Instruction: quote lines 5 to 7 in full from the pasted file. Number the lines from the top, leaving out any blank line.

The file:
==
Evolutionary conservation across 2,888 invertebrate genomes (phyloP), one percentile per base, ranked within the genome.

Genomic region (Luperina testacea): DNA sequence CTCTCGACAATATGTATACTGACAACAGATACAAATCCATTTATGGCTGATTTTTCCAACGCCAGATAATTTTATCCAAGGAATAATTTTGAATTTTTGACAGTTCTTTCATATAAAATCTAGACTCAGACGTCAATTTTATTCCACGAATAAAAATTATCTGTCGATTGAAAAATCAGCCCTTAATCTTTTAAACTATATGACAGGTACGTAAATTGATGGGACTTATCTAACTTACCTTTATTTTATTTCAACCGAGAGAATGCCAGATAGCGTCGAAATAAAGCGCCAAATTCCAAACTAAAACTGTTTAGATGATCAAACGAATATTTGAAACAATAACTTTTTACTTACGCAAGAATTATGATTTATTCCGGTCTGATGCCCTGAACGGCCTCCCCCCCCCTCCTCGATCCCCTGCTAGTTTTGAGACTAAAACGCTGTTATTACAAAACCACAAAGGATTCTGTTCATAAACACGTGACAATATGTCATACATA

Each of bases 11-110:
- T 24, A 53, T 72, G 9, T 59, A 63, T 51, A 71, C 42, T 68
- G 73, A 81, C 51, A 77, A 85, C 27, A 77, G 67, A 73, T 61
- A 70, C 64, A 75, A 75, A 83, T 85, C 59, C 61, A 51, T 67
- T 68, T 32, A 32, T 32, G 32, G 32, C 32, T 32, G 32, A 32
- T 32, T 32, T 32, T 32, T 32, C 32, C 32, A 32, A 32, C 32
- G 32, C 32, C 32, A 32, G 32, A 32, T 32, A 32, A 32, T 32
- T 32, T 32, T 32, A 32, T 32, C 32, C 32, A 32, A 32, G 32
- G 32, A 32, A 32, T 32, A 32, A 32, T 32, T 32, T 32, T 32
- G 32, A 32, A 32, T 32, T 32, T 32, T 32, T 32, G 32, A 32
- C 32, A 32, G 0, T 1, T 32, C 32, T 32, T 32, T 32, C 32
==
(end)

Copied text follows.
- G 73, A 81, C 51, A 77, A 85, C 27, A 77, G 67, A 73, T 61
- A 70, C 64, A 75, A 75, A 83, T 85, C 59, C 61, A 51, T 67
- T 68, T 32, A 32, T 32, G 32, G 32, C 32, T 32, G 32, A 32